Life Cycle

A Life Cycle describes the different stages an organism experiences as it goes through its lifetime. The stages and durations of life stages differ from specie to specie and may have many stages or just a few. An example of differing life stages can be seen in the life of a butterfly: starts as an egg, then the larval stage (caterpillar stage), the pupa stage (where it is inside the cocoon), and the adult stage (the butterfly who lays eggs, starting the cycle over again).

In psychology Erik Erikson developed a theory of human development involving differing stages of human development that cover the entire human lifespan (or life cycle). He discerned eight differing stages that humans experience. Each stage has a centralized conflict that is significant at the time and certain traits and behavioral outcomes are associated with different stages. The stages go from infancy (birth to 18 months) during which trust is established, to childhood (2-3 years) when toilet training happens, to the preschool stage (3-5 years), school age (6-11 years), and so on, all the way to maturity, which lasts from age 65 to death, when when people reflect on their life and try to have a sense of fulfillment.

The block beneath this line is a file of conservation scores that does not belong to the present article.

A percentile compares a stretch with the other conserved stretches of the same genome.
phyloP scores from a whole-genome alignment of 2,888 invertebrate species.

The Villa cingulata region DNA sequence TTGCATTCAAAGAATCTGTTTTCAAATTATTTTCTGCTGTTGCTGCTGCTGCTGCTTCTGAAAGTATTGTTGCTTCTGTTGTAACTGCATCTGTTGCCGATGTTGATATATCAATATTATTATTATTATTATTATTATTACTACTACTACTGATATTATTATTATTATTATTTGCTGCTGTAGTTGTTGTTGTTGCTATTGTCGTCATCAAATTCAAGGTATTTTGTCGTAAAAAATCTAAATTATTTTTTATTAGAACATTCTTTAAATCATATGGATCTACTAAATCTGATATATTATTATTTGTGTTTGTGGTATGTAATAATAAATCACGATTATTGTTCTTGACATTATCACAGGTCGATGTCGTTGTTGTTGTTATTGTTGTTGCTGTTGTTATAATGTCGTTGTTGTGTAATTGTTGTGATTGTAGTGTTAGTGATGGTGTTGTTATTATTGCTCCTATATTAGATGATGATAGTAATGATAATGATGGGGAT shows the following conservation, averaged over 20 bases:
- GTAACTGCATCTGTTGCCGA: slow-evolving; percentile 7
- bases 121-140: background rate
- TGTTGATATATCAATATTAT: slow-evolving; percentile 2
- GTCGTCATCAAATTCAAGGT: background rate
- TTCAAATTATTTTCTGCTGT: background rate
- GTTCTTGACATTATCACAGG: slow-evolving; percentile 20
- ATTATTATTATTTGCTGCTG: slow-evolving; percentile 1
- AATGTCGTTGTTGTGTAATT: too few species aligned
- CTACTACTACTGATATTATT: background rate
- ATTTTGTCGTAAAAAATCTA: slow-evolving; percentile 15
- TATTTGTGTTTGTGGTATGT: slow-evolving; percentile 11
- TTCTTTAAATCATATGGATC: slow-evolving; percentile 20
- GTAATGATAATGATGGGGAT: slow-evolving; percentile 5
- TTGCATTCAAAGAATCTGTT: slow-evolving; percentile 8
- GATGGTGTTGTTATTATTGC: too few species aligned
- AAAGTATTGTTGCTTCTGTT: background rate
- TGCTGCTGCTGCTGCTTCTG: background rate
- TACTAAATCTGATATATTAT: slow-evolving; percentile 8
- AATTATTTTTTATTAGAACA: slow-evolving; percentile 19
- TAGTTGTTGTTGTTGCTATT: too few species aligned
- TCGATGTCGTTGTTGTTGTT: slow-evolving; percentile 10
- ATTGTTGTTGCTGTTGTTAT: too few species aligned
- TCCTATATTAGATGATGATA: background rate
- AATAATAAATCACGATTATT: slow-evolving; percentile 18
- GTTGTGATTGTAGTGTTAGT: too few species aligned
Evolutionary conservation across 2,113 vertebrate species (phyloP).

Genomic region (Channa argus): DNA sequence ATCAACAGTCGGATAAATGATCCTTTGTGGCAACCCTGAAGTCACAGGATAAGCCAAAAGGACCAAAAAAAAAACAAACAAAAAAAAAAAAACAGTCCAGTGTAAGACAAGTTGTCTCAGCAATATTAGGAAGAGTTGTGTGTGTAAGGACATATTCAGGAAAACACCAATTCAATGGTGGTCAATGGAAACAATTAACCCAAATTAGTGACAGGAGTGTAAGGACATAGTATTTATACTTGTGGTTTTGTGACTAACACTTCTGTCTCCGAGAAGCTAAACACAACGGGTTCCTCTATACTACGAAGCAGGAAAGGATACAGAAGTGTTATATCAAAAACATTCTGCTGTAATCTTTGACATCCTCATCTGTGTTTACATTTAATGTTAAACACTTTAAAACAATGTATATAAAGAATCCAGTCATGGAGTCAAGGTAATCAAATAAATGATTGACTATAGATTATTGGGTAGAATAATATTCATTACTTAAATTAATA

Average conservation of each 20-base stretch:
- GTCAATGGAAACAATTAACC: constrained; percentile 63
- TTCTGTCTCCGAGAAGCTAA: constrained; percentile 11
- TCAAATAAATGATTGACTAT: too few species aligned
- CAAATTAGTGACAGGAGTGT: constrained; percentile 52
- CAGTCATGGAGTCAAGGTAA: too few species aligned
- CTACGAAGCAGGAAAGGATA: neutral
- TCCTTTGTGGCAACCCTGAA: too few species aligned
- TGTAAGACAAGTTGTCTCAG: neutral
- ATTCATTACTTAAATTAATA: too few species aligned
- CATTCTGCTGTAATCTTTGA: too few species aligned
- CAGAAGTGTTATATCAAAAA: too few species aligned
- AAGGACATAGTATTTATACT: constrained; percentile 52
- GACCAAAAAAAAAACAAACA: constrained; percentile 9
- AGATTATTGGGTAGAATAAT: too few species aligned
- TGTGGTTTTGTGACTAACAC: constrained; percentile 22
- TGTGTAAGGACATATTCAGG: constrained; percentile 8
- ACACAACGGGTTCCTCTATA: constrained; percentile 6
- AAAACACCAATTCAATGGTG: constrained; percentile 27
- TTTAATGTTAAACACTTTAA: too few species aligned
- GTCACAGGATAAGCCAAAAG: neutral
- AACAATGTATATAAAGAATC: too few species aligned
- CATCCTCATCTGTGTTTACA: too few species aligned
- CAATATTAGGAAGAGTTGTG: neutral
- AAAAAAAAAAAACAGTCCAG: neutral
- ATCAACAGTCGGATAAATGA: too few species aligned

Click here to learn more about Erik Erikson, including all the stages of the life cycle.

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